Sure, I have flowers, lots of flowers. Lots and lots of flowers. That is why saying yes to Heather’s request was even remotely possible. And many of those flowers have graced tables in vases. But this, this was going from backyard touch football to the Super Bowl. Should you do this? Should you do flowers for a BIG wedding? Read on.
- Better start with a mellow bride. Heather – check.
- Better have someone who has been there before. Floral designer and friend Sue – check.
- Better have a mother of the groom (mother of the bride, sister of the bride, insert your relative here ____________) who doesn’t know any better. Me – check.
We got together last July, surveyed the yard to see what Heather liked, and started planning. Enter Pinterest. Cuz not all brides like the same thing. Duh. And it’s her wedding. Duh. Pinterest gave Heather a forum for sharing her likes. We saw lots of white and gold and bling. I, of course, started doing what I do best. I went shopping. Think about it, a gardener, on a mission, who gets to go out and buy things for her garden on the premise that it’s for the wedding. Woohoo!
The planning continued…
The shopping continued. So much so that my basement started to look like the backroom of a floral shop, overflowing with supplies for the 15 tables. Oh, there were more supplies, two more tables full, because there were also 4 head table arrangements, bouquets for the bride and 6 attendants, a flower girl, church pews, patio tables, the bar, 4 corsages, and 15 boutonnieres. Did I mention CA-RAY-Z. Oh, and no two alike. Add to the checklist: a basement. This stuff has got to go somewhere.
Spring came and I got to go shopping again! Now its the wedding garden of annuals I’m shopping for. A garden we are trying to plant. Trying to plant during one very wet spring. Trying to plant when I spent 5 out of 6 weeks out of town on business. Add to the checklist: stress. Plan well to avoid stress. Plan on having stress anyway.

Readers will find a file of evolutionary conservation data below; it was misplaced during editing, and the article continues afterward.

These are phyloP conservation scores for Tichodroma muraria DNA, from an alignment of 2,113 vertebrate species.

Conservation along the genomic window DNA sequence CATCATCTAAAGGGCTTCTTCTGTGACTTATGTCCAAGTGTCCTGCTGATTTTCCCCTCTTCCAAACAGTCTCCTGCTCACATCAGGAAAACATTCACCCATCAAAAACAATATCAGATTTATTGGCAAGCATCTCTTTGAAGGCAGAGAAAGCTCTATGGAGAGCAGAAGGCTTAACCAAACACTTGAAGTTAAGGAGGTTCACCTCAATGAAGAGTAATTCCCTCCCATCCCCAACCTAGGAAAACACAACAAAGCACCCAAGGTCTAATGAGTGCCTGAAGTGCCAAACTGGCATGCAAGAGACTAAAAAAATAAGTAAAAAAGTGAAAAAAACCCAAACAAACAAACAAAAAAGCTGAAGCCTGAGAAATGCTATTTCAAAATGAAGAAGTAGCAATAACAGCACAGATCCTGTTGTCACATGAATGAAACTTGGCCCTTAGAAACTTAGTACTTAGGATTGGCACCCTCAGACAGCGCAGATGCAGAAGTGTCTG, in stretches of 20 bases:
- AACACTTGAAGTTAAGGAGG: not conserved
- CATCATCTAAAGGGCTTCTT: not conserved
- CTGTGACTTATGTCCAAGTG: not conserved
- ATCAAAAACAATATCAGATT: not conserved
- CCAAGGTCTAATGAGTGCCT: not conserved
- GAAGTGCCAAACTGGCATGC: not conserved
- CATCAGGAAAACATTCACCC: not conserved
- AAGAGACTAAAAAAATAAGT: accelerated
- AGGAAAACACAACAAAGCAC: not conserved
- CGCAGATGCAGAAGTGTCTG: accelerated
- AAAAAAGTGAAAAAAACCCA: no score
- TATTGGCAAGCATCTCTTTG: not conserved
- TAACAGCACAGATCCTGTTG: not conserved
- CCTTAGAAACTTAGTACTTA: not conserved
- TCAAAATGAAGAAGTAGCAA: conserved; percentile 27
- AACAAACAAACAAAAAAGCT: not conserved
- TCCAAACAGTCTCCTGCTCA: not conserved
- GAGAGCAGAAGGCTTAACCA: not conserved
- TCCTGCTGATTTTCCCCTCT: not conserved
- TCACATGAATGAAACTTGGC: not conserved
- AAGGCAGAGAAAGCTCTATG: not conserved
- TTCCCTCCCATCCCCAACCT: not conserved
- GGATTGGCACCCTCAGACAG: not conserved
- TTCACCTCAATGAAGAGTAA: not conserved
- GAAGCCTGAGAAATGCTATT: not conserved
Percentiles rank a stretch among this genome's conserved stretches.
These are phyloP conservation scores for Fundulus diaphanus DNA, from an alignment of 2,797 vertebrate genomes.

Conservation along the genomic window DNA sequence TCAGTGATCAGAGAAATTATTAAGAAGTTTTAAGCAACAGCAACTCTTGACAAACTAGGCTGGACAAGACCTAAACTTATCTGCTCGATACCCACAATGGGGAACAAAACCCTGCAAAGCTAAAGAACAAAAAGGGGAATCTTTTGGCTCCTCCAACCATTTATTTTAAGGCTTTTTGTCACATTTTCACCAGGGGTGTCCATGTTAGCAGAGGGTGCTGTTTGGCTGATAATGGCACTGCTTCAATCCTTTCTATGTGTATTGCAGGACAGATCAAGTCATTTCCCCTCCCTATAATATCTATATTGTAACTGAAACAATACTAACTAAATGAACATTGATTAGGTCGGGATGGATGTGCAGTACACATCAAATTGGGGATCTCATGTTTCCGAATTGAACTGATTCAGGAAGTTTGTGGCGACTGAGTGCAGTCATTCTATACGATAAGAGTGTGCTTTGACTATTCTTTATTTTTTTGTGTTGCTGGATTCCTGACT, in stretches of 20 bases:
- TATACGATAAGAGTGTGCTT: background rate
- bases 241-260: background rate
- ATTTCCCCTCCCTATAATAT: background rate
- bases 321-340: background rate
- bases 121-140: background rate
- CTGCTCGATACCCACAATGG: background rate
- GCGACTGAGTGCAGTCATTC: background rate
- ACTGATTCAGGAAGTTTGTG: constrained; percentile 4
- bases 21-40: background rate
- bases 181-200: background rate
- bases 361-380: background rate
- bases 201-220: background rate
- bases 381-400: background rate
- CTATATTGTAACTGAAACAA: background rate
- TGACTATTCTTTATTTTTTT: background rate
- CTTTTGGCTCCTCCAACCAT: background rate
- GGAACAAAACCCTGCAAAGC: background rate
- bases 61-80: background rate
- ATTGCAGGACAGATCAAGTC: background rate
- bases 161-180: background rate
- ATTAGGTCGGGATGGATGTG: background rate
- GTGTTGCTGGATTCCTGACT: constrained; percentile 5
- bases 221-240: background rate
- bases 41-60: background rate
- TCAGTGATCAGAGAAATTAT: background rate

What helped me through it? I knew that God sent me Sue when I needed her. That was just a year and a half ago. He sent me the most creative person I know, a dear friend with a floral design background so that she knew what questions to ask Heather, and how to make it happen. She was the person with wholesale connections in case this was the year my garden didn’t produce. A coincidence? I don’t think so.
Plus, I’m contracting again, which gave me immense schedule flexibility. Add to the checklist: time. Your time, your husband’s time, your florist and crew’s time, even your friend’s time when all of the above isn’t enough. Because it isn’t enough. You either set your sights lower than we did, or you rise. Well, we decided to rise.
Let’s go back to I’m the mother of the groom. I was going to enjoy out-of-town company – this wedding was not going to keep me away from my son John and his family visiting from California. We are talking grandkids here, like Allie, who you see to the left. I was going to say yes, when Kevin, aka groom, wanted to learn to dance (even just a bit) two days before the wedding. And I was going to run the rehearsal dinner for 40 people at Heather’s Godmother’s house (with her family’s help fortunately).
Most of all, I was going to enjoy the moments. Enjoy I did. I really did. It was magical and memorable and mine to remember always.
Was the amount of time needed immensely more than I thought. Yes, yes, yes. Were the flowers beautiful? Amazing? Admired? Yes on all counts. But nothing, nothing, could outshine our wonderful bride. We are so happy to have you in the family Heather!
Oh, you want to see the flower prep and the results? Of course you do. I know you do, even if you don’t yet know you do. You really, really do. But for today, it’s all about Kevin and Heather. Love you both!